Bottled water is also worse for the environment, with Americans consuming 73 billion half-liter bottles of water a year. That’s enough to circle the globe with plastic more than 370 times! The EWG also notes that only 30% of plastic bottles are recycled while the remaining bottles end up in landfills, beaches, and oceans.
Instead of buying wasteful plastic bottles of water, consider investing in a reusable water bottle and filling it up with clean and healthy, filtered water at home. If you’ll be filling up throughout the day, opt for a reusable bottle with a built-in filter. For kids heading back to school this fall, Aquasana’s award-winning Clean Water Bottle removes up to 99% of lead, chlorine, and bacteria for added peace of mind.
Parents Take More Water Quality Action Than Non-Parents
In correlation with their higher levels of knowledge and concern about water quality, it seems parents are also taking proactive steps to protect their homes and families. According to the survey, parents are not only more likely to filter their drinking water (16%), but they’re also more likely to use higher-end water filtration products than non-parents.
When it comes to the different types of water filters they’re choosing, we found parents are more likely to use higher-end options. They are:
- 164% more likely to use a whole house filter than non-parents (29% vs 11%)
- 75% more likely to use a shower filter (7% vs 4%)
- 71% more likely to use a water bottle with a filter (12% vs 7%)
- 69% more likely to use an under sink filter (22% vs 13%)
- 60% more likely to use a countertop filter (24% vs 15%)
- 22% more likely to use a refrigerator with a built-in filter (38% vs 31%).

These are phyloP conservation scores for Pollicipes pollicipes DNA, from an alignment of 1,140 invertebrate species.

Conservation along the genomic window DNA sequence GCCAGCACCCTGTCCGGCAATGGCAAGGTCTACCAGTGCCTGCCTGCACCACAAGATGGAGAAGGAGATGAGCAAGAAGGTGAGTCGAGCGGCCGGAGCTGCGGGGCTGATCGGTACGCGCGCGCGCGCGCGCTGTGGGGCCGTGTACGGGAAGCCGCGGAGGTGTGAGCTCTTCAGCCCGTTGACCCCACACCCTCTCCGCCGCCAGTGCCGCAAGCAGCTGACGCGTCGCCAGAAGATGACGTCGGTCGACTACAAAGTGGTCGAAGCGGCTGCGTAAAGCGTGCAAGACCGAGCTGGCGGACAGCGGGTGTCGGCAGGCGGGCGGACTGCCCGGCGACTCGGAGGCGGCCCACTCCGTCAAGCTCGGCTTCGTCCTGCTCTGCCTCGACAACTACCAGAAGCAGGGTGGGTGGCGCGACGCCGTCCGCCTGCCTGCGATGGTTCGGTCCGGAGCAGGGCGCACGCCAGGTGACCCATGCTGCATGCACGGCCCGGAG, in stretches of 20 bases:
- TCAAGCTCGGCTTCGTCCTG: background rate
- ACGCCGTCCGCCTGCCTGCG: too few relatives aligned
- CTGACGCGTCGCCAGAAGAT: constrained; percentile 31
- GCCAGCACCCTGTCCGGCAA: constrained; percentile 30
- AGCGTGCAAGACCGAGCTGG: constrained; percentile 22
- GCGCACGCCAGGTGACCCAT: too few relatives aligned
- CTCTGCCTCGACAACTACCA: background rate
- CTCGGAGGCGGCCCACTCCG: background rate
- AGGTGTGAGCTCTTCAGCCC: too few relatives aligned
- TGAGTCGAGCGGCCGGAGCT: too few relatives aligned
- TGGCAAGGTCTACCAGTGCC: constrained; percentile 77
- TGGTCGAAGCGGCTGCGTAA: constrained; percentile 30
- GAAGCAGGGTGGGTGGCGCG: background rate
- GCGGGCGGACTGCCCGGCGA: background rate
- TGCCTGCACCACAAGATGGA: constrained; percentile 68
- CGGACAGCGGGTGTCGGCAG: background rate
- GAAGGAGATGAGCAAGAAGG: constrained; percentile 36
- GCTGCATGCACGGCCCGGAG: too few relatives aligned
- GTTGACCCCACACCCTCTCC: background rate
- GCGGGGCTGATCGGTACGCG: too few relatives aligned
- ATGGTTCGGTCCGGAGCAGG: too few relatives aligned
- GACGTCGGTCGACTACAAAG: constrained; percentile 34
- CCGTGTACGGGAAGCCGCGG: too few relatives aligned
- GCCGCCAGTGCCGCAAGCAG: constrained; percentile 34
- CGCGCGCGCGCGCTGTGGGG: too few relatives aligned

Across the board, parents use water filters on average about 60%-70% more than non-parents. However, that trend varies greatly when it comes to in-line refrigerator filters and whole house filtration systems, in particular. Much less in comparison, parents are only 22% more likely to use a refrigerator with a filter. This may be due to the fact that in-line water filters are generally less effective at reducing harmful contaminants than other point-of-use water filtration systems, especially considering parents’ increased awareness and knowledge on the issue.
On the other end of the spectrum, parents are 164% more likely to use whole house water filters. Unlike point-of-use filters, whole house systems filter water from every tap — including for drinking, brushing teeth, bathing, and laundry — and improve indoor air quality, as well.
In summary, filtering your water is one of the most effective ways to instantly improve the overall health and wellness of a home. Whether you’re a parent or not, Aquasana offers a wide selection of award-winning, high-performance water filtration systems with options that remove up to 99% of 88 contaminants, including fluoride, lead, PFOA/PFOS, pharmaceuticals, pesticides, chlorine and chloramines, and more. From whole house systems to under sink, countertop, and shower filters — we’ve got a solution that will meet your home and family’s unique needs.
Survey Methodology and Definitions
The findings presented in this article are the result of a March 2021 study of 2,143 U.S. adults, ages 18-79, conducted by Aquasana. (Confidence Level: 95%, Margin of Error: 2%)
Age Cohorts (based on Pew Research)
- Baby Boomers: 1946-64
- Gen X: 1965-80
- Millennials: 1981-96
- Gen Z: 1997-2012
Regions (based on U.S. Census map)
- Northeast: Maine, Massachusetts, New Hampshire, New Jersey, New York, Pennsylvania, Rhode Island, Vermont, Connecticut
- Midwest: Illinois, Indiana, Iowa, Kansas, Michigan, Minnesota, Missouri, Nebraska, North Dakota, Ohio, South Dakota, Wisconsin
- South: Alabama, Georgia, Kentucky, Louisiana, Maryland, Mississippi, North Carolina, Oklahoma, South Carolina, Arkansas, Tennessee, Texas, Virginia, West Virginia, Delaware, Florida
- West: Idaho, Alaska, Montana, Nevada, Arizona, New Mexico, Oregon, Utah, Washington, Wyoming, California, Colorado, Haw
Urban, Suburban, and Rural Classifications
- The urban, suburban, and rural classifications we use are based on the database and definitions from Great Data, which developed their logic using U.S. Census data.